Tai Chi 

 

Derived from the term “t’ai chi ch’uan” (which translates as “supreme ultimate fist”¬† or “boundless fist”) , Tai Chi is considered as an international¬Ě form of martial arts. It relies on slow, circular movements gracefully performed in order to focus the mind and attain a greater sense of control and posture over the body. Tai Chi aids in the achievement of an optimal state of mental calm and clarity, by teaching the practitioner to focus ones mind and energy purely on the movements performed. Medical studies of Tai Chi support its effectiveness as a form of exercise and an alternative form of physiotherapy, mental therapy and the management of stress, hypertension and anxiety.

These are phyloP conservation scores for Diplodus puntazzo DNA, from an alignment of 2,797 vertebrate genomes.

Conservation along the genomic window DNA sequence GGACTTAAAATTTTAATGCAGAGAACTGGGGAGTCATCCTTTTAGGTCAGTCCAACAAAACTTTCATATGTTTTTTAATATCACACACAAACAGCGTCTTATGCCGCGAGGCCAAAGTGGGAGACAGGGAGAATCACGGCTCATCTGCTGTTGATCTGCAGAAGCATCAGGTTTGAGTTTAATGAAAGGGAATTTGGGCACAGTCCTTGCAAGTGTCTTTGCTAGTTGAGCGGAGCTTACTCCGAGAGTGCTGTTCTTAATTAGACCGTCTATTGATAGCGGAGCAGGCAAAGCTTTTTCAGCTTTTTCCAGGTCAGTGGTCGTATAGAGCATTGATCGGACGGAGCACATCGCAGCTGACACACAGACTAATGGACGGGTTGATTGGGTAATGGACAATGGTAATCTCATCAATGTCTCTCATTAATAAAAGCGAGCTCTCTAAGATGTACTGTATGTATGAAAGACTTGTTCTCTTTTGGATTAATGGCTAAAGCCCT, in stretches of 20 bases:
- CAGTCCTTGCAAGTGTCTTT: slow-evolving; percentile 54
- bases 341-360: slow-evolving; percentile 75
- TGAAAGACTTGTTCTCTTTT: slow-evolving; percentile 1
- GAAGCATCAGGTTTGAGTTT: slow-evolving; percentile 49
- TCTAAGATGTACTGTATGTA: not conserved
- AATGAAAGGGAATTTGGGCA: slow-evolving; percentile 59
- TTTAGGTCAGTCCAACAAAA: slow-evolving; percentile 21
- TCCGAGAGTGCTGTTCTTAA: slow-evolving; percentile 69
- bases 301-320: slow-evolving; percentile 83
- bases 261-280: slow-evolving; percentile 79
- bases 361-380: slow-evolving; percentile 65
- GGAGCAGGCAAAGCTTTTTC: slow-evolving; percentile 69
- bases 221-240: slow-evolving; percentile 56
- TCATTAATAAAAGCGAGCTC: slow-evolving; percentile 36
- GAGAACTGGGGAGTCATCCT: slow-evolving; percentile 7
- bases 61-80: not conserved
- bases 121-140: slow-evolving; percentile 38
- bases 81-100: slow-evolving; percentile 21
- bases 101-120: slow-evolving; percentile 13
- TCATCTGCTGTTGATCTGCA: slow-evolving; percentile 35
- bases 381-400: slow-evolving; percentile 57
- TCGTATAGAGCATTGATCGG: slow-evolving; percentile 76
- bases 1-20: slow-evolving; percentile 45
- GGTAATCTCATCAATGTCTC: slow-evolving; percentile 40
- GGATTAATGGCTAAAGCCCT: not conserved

The low-impact nature of the art form means that it is perfect for older students, and can be practiced as a form of meditation. The artful, balletic quality of the poses and movements involved in Tai Chi are also mastered for the purposes of competitions and performances, both of which are undertaken on a regular basis by the Shuaimeng Liu Martial Arts Centre. Most modern forms of Tai Chi can trace their origins and developments from at least one of the five traditional schools: Chen, Yang, Wu (Hao), Wu, and Sun. The Shuaimeng Liu Martial Arts Centre specifically teaches Chen-style Tai Chi.